Justin Timberlake's 'leaked' song is a fake says representative
Despite fans' rabid hunger for new music by Justin Timberlake, the singer doesn't have any new material online according to his representative.
"Various media outlets recently reported that a song called 'Take You Down' is a new track from Justin Timberlake," the representative for Timberlake said in a statement to Entertainment Weekly. "These reports are untrue. The song is the work of a Danish artist named Rasmus Thude. "
The representative added, "Justin has no involvement with either the song or the artist but wants to assure his fans that when he releases new music, they will be the first to know."
Last week "Take You Down" hit the internet and the song was said to have been recorded by the Grammy-winning singer was "leaked" online.
Timberlake, who is taking a hiatus from music to pursue an acting career, last released music of his own in 2007, with singles such as "Summer Love," LoveStoned" and "Until the End of Time" with Beyonce, from his 2006 album "FutureSex/LoveSounds."
He also contributed vocals to Jamie Foxx's single, "Winner," which was the official theme song for the 2010 NBA playoffs and was released in April, and to Esmee Denters' song, "Love Dealer," which came out in May.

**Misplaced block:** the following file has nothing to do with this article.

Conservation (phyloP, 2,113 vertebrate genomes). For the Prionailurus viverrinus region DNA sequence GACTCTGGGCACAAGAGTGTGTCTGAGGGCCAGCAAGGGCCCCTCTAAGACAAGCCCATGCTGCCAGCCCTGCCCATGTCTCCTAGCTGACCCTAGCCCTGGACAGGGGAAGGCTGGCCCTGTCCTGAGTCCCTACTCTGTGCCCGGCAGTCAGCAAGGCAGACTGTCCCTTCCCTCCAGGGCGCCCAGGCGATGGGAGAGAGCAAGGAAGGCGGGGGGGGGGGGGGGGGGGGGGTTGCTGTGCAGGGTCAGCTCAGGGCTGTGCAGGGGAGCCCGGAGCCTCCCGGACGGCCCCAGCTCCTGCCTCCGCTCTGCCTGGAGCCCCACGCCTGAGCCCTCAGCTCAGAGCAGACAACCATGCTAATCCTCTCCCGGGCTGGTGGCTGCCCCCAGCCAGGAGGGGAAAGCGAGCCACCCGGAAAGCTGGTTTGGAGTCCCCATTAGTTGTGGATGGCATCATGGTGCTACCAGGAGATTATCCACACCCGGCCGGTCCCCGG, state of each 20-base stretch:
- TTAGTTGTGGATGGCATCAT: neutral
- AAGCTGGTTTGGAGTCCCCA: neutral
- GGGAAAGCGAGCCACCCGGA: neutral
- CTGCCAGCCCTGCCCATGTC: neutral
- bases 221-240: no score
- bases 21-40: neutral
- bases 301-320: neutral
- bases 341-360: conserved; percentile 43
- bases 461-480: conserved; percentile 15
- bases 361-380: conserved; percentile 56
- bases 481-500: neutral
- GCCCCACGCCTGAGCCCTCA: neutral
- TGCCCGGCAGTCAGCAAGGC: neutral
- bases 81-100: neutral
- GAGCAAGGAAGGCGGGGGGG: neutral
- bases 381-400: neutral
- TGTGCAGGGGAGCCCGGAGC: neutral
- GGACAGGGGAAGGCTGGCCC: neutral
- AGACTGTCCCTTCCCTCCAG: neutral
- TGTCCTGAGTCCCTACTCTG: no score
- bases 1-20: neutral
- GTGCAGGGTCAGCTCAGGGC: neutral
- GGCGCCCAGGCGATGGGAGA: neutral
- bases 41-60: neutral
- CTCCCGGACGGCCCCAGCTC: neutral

Timberlake, 29, recently starred in "The Social Network," where he played Napster co-founder Sean Parker. The movie tells of Facebook CEO Mark Zuckerberg's rise to fame and legal battles with his fellow Harvard students and alumni.
Timberlake was named Harvard University's Hasty Pudding Theatricals Man of the Year. The school deemed the pop and R&B singer, who was once part of the boy band N' Sync, one of "pop culture's most influential entertainers." Timberlake has never attended college himself.
Timberlake also stars in the new movie adaption of the popular "Yogi Bear" franchise, which is currently in theaters. He also appears in the new film "Now," which is set to be released in 2011 and which tells of a futuristic society where people cannot age and can only remain alive as long as they pay for it, which helps control overpopulation.